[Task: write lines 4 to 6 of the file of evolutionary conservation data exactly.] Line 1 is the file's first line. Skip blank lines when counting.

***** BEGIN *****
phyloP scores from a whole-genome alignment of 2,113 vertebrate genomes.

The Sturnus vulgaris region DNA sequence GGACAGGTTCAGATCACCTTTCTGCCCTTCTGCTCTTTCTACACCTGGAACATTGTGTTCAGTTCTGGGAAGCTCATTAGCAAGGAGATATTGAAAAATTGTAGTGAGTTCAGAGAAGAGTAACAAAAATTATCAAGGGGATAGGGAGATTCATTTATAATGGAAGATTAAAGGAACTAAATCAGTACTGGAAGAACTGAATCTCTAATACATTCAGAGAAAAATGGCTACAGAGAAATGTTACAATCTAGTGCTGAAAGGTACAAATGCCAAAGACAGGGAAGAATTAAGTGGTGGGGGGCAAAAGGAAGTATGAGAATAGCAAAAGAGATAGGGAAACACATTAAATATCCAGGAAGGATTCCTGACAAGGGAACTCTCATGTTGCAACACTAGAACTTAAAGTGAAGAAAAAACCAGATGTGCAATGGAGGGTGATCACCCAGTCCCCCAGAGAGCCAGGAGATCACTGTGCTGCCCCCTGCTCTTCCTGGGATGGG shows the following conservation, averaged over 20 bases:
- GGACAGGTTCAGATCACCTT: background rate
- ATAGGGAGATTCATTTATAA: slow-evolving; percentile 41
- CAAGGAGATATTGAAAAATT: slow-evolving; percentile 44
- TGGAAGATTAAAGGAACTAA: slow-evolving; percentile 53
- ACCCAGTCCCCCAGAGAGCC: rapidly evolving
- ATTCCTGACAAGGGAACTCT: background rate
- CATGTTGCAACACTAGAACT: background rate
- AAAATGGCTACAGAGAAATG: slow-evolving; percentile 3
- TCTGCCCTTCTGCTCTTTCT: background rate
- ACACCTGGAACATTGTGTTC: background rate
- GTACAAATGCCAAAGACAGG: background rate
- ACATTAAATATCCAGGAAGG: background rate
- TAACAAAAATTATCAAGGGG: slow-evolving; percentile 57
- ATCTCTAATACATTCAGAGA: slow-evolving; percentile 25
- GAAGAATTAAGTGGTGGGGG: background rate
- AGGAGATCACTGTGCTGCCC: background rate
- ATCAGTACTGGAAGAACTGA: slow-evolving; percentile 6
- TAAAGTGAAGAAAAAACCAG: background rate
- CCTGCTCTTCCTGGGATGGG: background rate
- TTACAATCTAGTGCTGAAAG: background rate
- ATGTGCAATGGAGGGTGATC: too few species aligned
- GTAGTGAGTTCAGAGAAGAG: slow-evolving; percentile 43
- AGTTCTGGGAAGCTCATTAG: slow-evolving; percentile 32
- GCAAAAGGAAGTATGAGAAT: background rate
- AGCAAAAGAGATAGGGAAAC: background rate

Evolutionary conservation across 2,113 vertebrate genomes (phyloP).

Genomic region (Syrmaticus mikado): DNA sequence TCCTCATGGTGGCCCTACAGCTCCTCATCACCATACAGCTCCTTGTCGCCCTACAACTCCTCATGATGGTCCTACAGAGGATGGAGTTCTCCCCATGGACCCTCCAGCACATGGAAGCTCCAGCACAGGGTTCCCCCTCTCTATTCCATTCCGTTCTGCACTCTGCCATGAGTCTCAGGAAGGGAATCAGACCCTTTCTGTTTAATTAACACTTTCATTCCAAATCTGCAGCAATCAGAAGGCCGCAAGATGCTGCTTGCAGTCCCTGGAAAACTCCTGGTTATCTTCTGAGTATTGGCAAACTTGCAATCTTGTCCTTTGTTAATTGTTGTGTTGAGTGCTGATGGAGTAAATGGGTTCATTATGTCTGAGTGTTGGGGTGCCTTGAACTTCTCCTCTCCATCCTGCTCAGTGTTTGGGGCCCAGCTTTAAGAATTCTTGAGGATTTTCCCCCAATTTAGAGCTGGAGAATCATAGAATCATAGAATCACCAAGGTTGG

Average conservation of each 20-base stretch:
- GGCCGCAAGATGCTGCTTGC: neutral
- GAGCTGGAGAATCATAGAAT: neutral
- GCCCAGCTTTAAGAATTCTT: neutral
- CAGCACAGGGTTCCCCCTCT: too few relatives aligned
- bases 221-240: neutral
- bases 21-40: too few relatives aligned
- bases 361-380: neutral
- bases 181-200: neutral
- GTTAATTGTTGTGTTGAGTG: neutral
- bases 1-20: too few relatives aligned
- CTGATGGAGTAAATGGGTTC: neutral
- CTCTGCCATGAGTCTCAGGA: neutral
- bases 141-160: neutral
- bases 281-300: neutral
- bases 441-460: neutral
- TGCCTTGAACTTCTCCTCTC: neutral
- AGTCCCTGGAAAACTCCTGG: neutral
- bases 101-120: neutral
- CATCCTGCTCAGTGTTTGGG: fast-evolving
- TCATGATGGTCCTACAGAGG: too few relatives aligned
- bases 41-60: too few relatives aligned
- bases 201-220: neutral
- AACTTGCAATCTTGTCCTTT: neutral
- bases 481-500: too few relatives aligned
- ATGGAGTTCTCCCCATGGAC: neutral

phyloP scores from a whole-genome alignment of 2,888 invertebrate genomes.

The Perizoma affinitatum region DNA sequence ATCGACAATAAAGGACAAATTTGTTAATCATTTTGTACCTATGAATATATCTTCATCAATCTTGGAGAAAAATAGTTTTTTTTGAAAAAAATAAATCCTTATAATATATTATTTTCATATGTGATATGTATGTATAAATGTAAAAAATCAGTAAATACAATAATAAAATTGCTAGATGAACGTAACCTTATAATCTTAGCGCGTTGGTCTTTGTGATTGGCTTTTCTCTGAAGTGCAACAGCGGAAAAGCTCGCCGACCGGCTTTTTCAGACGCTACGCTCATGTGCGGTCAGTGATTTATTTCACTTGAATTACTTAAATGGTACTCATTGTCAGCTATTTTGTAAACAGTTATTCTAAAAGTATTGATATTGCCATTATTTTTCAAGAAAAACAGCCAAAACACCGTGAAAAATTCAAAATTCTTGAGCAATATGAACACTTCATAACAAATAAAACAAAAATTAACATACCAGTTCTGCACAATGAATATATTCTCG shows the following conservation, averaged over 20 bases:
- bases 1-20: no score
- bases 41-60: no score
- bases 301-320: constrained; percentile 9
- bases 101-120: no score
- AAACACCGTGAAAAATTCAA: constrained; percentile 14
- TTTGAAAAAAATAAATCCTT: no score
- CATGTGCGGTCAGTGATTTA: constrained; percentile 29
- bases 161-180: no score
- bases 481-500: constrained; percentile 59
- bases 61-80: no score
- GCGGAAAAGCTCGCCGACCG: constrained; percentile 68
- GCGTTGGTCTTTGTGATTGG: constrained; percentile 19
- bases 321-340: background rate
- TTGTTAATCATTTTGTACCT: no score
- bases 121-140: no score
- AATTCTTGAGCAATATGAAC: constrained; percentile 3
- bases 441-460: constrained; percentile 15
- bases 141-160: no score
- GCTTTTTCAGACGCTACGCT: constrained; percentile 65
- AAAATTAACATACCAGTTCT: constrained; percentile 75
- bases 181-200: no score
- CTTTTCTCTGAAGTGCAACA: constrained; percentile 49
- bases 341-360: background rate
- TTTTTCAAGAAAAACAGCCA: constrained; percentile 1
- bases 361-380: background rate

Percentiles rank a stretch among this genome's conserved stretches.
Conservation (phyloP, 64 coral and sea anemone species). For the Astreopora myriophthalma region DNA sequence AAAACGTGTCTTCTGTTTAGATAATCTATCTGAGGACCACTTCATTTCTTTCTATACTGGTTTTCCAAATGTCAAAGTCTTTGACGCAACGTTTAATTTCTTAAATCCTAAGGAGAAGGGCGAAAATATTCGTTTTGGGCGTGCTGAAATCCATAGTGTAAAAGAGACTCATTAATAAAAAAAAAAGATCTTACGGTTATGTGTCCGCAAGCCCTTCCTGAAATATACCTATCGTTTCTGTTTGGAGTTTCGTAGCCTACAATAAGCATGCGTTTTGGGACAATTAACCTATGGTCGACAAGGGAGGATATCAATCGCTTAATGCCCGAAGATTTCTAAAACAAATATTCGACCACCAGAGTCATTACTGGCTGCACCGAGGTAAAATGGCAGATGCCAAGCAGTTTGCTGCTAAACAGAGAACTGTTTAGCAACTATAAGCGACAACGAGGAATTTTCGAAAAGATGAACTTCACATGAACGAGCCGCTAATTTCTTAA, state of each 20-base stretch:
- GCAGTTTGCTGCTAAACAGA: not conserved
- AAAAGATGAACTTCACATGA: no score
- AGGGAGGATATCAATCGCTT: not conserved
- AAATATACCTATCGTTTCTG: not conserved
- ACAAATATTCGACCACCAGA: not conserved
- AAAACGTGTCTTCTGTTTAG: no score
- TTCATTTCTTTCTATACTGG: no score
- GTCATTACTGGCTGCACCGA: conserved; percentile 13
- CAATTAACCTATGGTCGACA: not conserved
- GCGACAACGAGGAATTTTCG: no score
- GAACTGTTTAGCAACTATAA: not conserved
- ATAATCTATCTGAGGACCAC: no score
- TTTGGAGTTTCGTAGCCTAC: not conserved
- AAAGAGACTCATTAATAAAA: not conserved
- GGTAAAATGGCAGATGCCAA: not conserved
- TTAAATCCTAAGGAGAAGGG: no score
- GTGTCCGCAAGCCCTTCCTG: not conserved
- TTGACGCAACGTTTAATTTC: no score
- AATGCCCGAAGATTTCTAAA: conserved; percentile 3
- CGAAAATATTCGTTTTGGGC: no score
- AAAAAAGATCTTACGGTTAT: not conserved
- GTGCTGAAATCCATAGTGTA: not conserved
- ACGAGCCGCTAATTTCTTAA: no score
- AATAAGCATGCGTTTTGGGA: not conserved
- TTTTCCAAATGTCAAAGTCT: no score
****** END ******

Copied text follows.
- ATAGGGAGATTCATTTATAA: slow-evolving; percentile 41
- CAAGGAGATATTGAAAAATT: slow-evolving; percentile 44
- TGGAAGATTAAAGGAACTAA: slow-evolving; percentile 53